Academic journal article European Joyce Studies

The Notescape of Ulysses

Academic journal article European Joyce Studies

The Notescape of Ulysses

Article excerpt

Unlike some artists, James Joyce was a methodical writer. His creative process was almost always founded on certain very practical habits and pragmatic techniques. For instance, he started taking notes for Dubliners and Stephen Hero as early as 1903 and continued notetaking for every one of his works, even after Finnegans Wake was published in 1939.1 Before he began writing or revising, he always spent weeks, months, and even years gathering and then sorting notes from his wide-ranging and eclectic reading, often with little or no idea of how he would ultimately use the material, but this never seemed to concern him as a writer. Not only are the surviving notebooks filled with a wide variety of fragmentary and decontextualized words and phrases, they also record the traces of Joyce's evolving conception of his characters, as well as some notional ideas for his works both before and as he was actually writing.

Besides the thousands of pages of manuscripts for Ulysses that survive in the form of drafts, fair copies, typescripts and proofs, there are also six notebooks and a relatively large collection of notesheets that document how Joyce conceived and wrote the book from 1917 to 1922. Four of these notebooks only came to light in 2002 (nli mss 36,639/3, 4, 5A and 5B), while the other note repositories were all transcribed and published in the 1970s (Buffalo mss V.A.2a and 2b, and bl add. ms 49,975, ff. 6-29).2 The notebooks and manuscripts are prospective maps of the literary work that will be. Taken together, they provide a variety of perspectives on the intellectual labour and actual creative process that is the foundation of Joyce's art in Ulysses.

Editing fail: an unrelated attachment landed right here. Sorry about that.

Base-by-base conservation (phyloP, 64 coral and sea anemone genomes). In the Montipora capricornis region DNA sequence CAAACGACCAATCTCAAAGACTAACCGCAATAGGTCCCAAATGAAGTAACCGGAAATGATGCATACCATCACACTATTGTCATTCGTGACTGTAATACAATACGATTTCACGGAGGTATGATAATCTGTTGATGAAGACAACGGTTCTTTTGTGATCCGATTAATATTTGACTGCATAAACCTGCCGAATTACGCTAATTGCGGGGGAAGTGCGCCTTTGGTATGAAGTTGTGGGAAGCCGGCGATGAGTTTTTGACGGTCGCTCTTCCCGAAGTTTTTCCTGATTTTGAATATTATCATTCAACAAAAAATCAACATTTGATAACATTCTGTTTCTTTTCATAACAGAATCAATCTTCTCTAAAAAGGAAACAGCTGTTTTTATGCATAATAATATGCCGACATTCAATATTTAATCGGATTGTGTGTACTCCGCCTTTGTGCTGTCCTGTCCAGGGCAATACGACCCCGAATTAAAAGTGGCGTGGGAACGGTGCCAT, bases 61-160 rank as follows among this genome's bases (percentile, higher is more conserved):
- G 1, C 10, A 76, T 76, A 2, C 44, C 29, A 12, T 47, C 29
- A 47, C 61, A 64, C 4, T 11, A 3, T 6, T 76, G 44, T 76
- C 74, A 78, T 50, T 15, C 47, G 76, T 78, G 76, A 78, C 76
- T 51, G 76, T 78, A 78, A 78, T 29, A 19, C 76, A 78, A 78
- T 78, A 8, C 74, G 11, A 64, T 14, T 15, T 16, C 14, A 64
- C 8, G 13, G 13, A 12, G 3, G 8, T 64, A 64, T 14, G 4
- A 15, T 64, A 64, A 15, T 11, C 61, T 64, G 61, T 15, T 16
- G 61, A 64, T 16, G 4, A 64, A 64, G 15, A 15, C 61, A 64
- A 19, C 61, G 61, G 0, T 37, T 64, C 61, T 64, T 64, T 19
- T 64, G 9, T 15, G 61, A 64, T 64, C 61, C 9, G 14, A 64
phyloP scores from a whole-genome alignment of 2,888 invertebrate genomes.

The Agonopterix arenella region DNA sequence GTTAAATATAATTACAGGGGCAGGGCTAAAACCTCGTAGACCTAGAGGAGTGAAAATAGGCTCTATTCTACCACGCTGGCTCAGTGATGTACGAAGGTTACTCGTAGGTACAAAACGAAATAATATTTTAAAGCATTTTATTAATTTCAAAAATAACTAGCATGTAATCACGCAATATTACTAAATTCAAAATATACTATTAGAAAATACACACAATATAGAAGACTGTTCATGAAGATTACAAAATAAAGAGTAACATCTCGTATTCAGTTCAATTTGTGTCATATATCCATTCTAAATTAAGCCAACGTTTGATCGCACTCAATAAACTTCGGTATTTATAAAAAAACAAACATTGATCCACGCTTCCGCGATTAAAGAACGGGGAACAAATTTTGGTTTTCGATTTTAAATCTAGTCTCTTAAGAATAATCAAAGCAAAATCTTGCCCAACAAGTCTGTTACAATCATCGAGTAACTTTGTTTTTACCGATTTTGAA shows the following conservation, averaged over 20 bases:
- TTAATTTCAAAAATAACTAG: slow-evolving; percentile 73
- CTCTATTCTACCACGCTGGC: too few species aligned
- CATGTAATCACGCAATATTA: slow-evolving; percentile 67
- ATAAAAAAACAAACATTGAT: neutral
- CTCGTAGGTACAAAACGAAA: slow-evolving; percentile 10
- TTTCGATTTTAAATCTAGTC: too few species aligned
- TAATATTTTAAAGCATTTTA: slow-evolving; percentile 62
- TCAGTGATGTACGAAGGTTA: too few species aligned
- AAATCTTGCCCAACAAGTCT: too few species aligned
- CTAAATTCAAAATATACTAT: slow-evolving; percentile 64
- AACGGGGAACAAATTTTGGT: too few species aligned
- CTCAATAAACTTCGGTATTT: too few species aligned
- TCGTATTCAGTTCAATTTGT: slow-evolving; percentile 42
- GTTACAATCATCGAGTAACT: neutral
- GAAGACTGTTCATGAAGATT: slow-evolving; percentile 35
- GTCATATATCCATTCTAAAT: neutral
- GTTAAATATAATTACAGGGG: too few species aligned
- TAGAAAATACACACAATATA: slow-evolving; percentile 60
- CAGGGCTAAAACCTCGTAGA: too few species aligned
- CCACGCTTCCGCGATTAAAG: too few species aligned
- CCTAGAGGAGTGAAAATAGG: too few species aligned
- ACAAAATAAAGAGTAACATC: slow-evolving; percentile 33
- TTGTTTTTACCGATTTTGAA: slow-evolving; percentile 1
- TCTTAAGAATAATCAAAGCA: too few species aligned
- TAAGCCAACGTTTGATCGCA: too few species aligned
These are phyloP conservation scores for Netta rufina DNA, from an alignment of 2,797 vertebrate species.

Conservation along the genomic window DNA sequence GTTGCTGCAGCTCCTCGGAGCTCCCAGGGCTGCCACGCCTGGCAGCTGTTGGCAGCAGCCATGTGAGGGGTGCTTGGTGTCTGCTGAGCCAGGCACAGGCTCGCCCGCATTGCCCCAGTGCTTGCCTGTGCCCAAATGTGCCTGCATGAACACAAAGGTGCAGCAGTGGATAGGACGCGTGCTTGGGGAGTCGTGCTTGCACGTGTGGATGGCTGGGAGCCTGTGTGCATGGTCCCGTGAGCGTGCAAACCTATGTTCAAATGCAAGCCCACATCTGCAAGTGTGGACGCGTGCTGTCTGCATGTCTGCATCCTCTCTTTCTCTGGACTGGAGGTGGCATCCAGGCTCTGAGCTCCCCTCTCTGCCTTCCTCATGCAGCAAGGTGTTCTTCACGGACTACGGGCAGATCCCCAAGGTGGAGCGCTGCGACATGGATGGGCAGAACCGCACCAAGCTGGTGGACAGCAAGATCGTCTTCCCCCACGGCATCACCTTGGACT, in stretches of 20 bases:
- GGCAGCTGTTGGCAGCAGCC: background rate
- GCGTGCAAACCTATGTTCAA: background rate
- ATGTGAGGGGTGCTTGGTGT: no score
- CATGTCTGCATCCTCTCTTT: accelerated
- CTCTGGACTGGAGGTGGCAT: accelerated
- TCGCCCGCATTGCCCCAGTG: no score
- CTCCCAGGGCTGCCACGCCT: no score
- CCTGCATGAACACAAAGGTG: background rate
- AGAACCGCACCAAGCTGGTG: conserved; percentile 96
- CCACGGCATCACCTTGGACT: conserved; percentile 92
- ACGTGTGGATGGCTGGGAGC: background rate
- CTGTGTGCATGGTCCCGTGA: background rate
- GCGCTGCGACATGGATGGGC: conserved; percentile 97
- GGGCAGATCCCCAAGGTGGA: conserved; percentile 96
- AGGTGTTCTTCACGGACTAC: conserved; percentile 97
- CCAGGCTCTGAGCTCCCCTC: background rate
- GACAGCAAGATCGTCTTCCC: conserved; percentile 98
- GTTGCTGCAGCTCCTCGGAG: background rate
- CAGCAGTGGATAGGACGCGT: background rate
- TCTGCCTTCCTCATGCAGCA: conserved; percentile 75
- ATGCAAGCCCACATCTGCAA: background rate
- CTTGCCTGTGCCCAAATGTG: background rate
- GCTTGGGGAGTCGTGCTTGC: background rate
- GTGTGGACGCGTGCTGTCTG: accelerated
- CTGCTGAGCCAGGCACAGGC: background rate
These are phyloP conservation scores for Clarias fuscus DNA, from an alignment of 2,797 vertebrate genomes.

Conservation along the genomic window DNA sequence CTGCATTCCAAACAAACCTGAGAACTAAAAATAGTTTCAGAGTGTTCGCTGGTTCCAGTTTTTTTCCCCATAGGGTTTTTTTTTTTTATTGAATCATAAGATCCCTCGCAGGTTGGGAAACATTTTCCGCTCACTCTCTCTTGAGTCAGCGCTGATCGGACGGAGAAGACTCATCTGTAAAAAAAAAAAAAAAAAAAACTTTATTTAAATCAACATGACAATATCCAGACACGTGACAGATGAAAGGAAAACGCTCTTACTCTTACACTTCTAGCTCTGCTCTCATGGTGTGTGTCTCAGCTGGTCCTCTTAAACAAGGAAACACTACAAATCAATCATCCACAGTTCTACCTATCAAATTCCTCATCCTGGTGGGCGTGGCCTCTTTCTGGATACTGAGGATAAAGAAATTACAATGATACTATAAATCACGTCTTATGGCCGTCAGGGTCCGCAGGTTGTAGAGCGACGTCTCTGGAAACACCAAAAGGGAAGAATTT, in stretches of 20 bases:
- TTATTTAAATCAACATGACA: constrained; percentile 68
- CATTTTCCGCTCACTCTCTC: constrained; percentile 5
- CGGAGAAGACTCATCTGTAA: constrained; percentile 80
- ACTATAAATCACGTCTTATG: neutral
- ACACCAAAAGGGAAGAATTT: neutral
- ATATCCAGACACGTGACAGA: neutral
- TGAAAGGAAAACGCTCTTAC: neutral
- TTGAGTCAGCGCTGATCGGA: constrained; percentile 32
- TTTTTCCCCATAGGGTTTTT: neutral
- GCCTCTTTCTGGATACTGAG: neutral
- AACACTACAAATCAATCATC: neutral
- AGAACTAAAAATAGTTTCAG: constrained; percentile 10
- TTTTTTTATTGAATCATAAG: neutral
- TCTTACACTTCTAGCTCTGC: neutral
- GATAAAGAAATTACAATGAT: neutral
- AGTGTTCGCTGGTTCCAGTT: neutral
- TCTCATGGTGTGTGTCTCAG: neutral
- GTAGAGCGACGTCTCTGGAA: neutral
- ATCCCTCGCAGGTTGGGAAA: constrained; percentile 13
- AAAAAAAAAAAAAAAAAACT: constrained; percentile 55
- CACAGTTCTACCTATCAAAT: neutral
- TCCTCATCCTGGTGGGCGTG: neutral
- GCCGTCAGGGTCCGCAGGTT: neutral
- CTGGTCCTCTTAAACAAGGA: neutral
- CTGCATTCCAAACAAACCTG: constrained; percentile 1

We know a great deal about Joyce's notetaking practices, especially for Ulysses and Finnegans Wake. While reading, Joyce usually jotted down words and phrases directly in notebooks that he always kept by his side for this purpose. Although there were probably many such 'first-order' Ulysses notebooks, only one survives (Buffalo MS 2a).3 Once the notebook was full, he tended to use some of the notes almost immediately to write or revise whatever text he was currently working on, generally crossing through these notes with different coloured crayons. Later, he transferred the unused notes to other noterepositories, usually sorting them under either subject or episode headings; these account for all the other extant notebooks and notesheets.4 Once he had compiled these 'second-order' note-repositories, Joyce typically used some of these notes, again, to write and revise whatever text he was working on at the time, and the rest he transferred and resorted once again in yet other notebooks for future use.5

An examination of the necessarily partial traces of the work's evolution in its avant-textes is just one of the methods of the genetic approach. This textual, historical, and material information must be the foundation not just of arguments about the writer's creative processes but should also provide critical assessments of how the text's evolution impacts the meaning of the published work. Such an approach seeks to uncover the gradual, complex, and often unexpected ways in which the writer wove the narratological patterns in the work. Ultimately, the patterns that are uncovered are part of a dual creative and interpretive dynamic between what the writer has done and what the reader does when she encounters the published work.

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An example will help to illustrate Joyce's notetaking and resorting practices and also how he used the notes to write Ulysses. Before he began to revise the rest of the episode in proofs in late October 1921, he wrote the so-called "Messianic scene" (Letters 1, 171) for "Circe" (now и 15.1398-954). As part of this new insert, Joyce brought together four separate notes almost verbatim - "don't you believe a word he says", "his real name is Higgins", "That man is Leopold Macintosh", and "lb fire raiser" - to create the following denunciation of Bloom:

The Man In the Macintosh

Don't you believe a word he says. …

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